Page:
Thursday, December 01, 2011

Iraq's December 7, 2002 declaration: 12,000 pages that said there were no WMD programs

A story is gaining popularity that Saddam Hussein shares the blame with the United States for the US 2003 invasion because he did not clearly say that Iraq had no weapons of mass destruction. It is the type of story Americans and other Westerners like to believe but it is completely untrue.
As a result of the U.S. and British campaign, and after prolonged negotiations between the United States, Britain, France, Russia and other U.N. Security Council members, the United Nations declared that Iraq would have to accept even more intrusive inspections than under the previous inspection regime - to be carried out by the U.N. Monitoring, Verification, and Inspection Commission (UNMOVIC) and the International Atomic Energy Agency (IAEA) - or face "serious consequences." Iraq agreed to accept the U.N. decision and inspections resumed in late November 2002. On December 7, 2002, Iraq submitted its 12,000 page declaration, which claimed that it had no current WMD programs. Intelligence analysts from the United States and other nations immediately began to scrutinize the document, and senior U.S. officials quickly rejected the claims.
Iraq was completely clear that it had no weapons of mass destruction. The US classified the report and did not allow access to it for non-permanent members of the UN Security Council nor the public.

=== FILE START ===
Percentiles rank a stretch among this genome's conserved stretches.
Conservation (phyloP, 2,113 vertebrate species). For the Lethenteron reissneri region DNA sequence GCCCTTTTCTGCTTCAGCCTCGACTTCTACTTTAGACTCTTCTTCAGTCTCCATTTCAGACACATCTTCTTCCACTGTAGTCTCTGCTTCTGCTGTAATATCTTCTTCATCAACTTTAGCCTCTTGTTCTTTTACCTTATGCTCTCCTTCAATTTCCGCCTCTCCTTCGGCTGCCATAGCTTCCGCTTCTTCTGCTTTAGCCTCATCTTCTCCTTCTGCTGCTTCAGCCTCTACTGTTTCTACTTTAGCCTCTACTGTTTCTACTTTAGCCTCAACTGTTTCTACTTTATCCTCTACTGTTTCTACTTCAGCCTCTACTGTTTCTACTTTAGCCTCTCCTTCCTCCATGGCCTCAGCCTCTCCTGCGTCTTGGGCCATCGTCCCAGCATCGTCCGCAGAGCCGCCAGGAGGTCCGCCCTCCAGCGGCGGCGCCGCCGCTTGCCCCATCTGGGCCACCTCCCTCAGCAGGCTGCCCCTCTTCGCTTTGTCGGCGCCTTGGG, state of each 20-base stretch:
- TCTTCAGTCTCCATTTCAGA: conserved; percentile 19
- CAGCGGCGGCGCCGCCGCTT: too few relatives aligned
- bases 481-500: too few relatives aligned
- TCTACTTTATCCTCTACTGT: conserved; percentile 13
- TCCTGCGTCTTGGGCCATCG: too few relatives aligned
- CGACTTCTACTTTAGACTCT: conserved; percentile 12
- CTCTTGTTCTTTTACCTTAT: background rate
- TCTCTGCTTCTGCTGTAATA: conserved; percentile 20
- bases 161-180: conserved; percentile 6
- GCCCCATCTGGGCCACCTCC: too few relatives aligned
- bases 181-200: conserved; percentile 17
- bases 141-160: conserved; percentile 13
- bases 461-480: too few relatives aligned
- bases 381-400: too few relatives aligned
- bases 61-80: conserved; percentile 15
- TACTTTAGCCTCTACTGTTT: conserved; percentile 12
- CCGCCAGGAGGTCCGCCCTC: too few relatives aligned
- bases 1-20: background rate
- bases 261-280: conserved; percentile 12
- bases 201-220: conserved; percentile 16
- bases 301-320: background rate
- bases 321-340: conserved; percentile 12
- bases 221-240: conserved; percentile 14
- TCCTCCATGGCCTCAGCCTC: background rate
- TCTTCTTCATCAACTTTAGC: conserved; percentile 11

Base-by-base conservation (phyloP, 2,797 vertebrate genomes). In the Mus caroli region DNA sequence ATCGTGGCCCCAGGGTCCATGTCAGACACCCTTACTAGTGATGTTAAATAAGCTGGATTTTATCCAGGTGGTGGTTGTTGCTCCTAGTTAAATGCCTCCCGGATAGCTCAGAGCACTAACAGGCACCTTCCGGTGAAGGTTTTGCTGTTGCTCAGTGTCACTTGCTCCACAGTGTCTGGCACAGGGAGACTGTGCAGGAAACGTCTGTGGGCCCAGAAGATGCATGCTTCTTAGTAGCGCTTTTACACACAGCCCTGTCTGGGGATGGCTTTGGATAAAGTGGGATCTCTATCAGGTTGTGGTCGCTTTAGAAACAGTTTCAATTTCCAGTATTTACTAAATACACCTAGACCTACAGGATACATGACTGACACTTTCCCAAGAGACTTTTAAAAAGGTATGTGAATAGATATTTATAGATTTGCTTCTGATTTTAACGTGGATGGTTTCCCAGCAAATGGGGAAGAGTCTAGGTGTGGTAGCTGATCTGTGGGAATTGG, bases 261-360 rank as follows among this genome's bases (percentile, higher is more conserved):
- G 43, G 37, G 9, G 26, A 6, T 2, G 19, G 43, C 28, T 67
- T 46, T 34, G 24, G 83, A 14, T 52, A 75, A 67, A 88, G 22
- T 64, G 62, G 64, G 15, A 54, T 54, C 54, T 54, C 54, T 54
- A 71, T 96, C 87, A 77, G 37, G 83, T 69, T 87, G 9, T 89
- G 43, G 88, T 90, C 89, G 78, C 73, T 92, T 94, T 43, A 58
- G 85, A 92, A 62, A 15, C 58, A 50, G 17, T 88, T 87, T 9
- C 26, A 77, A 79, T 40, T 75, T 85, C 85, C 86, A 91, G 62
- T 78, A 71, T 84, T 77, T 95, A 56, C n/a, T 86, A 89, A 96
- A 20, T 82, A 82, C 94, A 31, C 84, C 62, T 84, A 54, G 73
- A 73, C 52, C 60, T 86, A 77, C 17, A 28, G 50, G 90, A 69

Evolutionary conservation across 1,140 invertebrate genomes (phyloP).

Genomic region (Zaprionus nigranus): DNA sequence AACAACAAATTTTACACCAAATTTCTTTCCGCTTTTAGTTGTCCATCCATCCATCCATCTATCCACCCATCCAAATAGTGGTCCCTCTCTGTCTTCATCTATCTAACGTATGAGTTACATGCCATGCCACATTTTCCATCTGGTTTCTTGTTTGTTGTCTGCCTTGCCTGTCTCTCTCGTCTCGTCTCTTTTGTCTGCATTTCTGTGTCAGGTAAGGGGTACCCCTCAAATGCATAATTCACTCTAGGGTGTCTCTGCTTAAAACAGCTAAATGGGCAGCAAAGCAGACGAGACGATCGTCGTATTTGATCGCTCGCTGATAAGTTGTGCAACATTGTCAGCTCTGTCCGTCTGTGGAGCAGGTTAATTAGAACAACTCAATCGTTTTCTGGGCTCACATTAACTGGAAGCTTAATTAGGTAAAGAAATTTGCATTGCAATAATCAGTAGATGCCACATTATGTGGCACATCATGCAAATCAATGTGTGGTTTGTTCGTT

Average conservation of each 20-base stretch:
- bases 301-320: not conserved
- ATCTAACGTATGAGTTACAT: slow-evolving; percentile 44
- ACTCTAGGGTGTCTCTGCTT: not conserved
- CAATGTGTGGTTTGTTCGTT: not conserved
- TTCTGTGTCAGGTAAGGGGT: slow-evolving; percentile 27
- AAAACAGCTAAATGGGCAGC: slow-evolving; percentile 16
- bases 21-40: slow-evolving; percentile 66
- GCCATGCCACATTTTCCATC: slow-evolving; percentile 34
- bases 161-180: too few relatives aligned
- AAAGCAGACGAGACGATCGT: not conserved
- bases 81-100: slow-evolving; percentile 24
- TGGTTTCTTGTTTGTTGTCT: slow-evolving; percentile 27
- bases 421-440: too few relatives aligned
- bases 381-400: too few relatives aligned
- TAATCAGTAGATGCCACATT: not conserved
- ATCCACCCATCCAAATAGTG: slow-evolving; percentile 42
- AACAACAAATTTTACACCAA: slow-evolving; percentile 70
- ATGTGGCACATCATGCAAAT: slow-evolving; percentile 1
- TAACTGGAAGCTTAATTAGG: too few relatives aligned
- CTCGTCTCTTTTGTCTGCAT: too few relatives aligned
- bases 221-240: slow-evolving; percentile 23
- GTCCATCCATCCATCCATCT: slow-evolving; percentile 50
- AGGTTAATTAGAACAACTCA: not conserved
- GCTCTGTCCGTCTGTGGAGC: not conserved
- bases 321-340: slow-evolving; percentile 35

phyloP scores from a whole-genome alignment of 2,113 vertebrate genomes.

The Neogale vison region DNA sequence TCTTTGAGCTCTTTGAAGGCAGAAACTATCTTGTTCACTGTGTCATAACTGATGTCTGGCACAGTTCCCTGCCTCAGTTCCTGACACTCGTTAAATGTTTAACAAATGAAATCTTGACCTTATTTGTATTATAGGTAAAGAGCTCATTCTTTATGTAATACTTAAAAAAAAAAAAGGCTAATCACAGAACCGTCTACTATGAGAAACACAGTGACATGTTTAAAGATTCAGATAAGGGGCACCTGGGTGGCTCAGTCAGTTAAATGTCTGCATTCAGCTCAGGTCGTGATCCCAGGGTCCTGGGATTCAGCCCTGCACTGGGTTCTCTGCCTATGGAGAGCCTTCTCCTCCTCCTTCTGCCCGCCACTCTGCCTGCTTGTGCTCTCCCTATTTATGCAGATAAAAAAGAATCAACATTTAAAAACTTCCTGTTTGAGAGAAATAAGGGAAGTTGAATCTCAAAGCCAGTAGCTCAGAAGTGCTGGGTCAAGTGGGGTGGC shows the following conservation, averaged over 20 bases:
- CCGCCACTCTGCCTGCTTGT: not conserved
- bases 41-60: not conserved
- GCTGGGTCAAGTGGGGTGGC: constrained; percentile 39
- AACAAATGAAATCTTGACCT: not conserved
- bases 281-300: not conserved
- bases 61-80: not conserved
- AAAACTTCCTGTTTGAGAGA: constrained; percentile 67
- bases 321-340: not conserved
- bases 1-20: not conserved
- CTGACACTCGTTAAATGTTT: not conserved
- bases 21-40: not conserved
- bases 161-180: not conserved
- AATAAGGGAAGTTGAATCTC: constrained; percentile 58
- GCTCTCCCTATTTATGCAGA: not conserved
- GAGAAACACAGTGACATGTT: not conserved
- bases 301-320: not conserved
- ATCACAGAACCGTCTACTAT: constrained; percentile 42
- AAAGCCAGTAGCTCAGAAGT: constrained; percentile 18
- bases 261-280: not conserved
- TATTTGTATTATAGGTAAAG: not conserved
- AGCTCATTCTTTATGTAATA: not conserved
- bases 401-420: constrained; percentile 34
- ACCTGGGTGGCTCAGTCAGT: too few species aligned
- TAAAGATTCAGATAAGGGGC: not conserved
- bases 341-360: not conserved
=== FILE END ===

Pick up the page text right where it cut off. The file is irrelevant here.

Then the US fairly transparently resumed lying. This time adding that the report's statements were false. At no point, before the war or to this day, did the US ever point to a specific statement it claimed was false. We know now that the claim that Iraq made in those 12,000 pages that it had no weapons of mass destruction was true.

Iraq was not ambiguous about its lack of WMD. It did not make any effort to create doubts in anyone's mind. What happened in 2002 and 2003 was that the US created a false pretext to invade a country that it considered a threat to Israel and to the string of dictatorships the US maintains on Israel's behalf.

The lying was all on the US' side.

Years later, Condoleeza Rice told Tzipi Livni that the occupation was protecting Israel.
Discussing the needs of Israel regarding Palestinian security forces in a future-Palestinian state, former foreign minister Tzipi Livni expressed concern over a third-party military force protecting a Palestinian state's external borders. Secretary Rice inserted, "At this time there is no threat from the east because our forces are in Iraq and will stay there for a long time." Chief Palestinian Authority negotiator Saeb Erekat added, "For a very, very long time."
She may have been wrong about that. It depends on what configuration of mercenaries and US troops Barack Obama is able to pressure the Maliki government into retaining. But there is no question about her understanding of the effect of the US occupation at that time.

This is what the United States lied for. Saying that Saddam Hussein was partly to blame is just another lie.


Lidia said...

About the "real" threat of Iran for USA Zionists - a very interesting article

For me personally the most telling was a quotation from one Slavin (why all those Zionists have  Slavic-origin surnames, it really annoyed me!) about the bombing of Iran being a death for "Green" movement (at least for a generation). I suppose Greens are too valuable as an asset for CIA to risk them lightly. 

hass said...

The US attempted to censor part of the report that had listed foreign companies that provided arms to Saddam, by redacting it before distributing an abbreviated version to non-permanent members of the UN Sec Council. However, the list was leaked to Andreas Zumach.